Production of lift
Lift can be described by the "Laws of Motion" formulated by Sir Isaac Newton in the 17th century. Two laws in particular can be used to describe lift. As you might know, lift acts at right angles to the relative air flow and should overcome weight if the pilot wishes to take-off and gain altitude or balance eachother out in straight and level flight.

Newton's second law of motion states that a force results whenever a mass is accelerated. His third law of motion basically says that for every action there is an equal and opposite reaction. Due to the shape of an airfoil and angle relative to the free air flow, air is forced to curve downward, creating a downwash behind the wing. By applying the third law of motion it is easy to understand that this downwash force will cause an opposite reaction force pushing the wing up.

The above mentioned laws describe what happens when air is deflected downward, but what is the technical mechanism that actually accomplishes this change of direction? Lets have a look at a thin metal plate oriented parallel to a streamlined air flow (figure 1.1). As you can see it causes viritually no alteration to that particular air flow thus experiencing no reaction force. If the plate is somewhat inclined with respect to the streamlined air flow, it experiences a force that both lifts the plate upward and drag it back (figure 1.2). Due to this inclination the streamlined flow of air is disturbed and an upwash is created in front of the plate causing the air to flow through a more constricted area. Passing of air through this constricted area causes it to speed up thus increasing velocity while decreasing static pressure. This can be related to "Bernoulli's Principle" which states that as the velocity of a fluid increases its pressure decreases.  Figure 1.1 - Air flow around a flat plate Figure 1.2 - Air flow around an inclined plate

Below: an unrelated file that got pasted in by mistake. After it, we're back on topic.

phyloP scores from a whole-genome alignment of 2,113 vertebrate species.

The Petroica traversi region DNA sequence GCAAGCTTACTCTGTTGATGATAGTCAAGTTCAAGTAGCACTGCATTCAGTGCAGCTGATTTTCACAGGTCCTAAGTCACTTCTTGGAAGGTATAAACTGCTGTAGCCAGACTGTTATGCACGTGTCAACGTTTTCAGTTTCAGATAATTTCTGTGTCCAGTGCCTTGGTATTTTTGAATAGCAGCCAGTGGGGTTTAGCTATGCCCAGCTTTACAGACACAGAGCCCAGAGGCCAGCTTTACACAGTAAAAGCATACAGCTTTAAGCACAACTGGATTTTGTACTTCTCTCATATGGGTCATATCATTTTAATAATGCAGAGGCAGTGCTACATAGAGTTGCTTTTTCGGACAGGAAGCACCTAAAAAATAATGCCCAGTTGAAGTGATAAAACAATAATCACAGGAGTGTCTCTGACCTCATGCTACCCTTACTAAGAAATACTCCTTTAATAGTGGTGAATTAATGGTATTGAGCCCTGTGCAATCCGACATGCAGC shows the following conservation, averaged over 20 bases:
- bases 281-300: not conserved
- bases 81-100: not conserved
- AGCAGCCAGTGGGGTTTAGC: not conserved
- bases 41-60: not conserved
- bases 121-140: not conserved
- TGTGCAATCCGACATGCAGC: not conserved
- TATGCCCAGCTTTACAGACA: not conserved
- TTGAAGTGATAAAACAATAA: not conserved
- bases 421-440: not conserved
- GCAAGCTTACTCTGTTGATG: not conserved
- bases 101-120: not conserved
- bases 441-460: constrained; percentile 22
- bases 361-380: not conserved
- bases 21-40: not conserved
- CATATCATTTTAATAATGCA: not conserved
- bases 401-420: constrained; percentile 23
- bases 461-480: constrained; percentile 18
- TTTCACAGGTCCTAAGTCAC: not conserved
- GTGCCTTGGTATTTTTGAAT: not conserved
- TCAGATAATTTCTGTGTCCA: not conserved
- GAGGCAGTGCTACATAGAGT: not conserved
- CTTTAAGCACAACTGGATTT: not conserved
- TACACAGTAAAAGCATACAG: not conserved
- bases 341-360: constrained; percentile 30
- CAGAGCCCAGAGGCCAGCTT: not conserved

Static pressure above the plate is now lower than below causing a net upward reaction. The aerodynamic force created by disturbing the air flow around the plate has two components: one at right angles to the relative air flow, called lift, and one parallel to the airflow opposing the direction of movement called drag (figure 1.3). Figure 1.1 Component of lift

As you might understand, a flat plate is normally not used as a lift generator simply because it breaks up the air flow causing eddying (turbulence) thus decreasing lift while increasing drag. Todays modern aircraft have highly efficient air foils specifically designed to meet performance demands.

Relative air flow, or wind, directly opposses the direction of the airplanes flightpath. Three of the four forces, lift, drag and thrust, are associated with the relative air flow. Unlike the forces previously mentioned, weight acts through the "Center of Gravity" toward the center of the earth. The angle of attack is defined as the angle between the relative air flow and the chord line of the wing (figure 1.4).

Newton's Laws
• Newton's First Law states that an object at rest tends to stay at rest and that an object in uniform motion tends to stay in uniform motion unless acted upon by a net external force.
• Newton's Second Law states that an applied force, F , on an object equals the time rate of change of its momentum, p .
• Newton's Third Law states that for every action there is an equal and opposite reaction.
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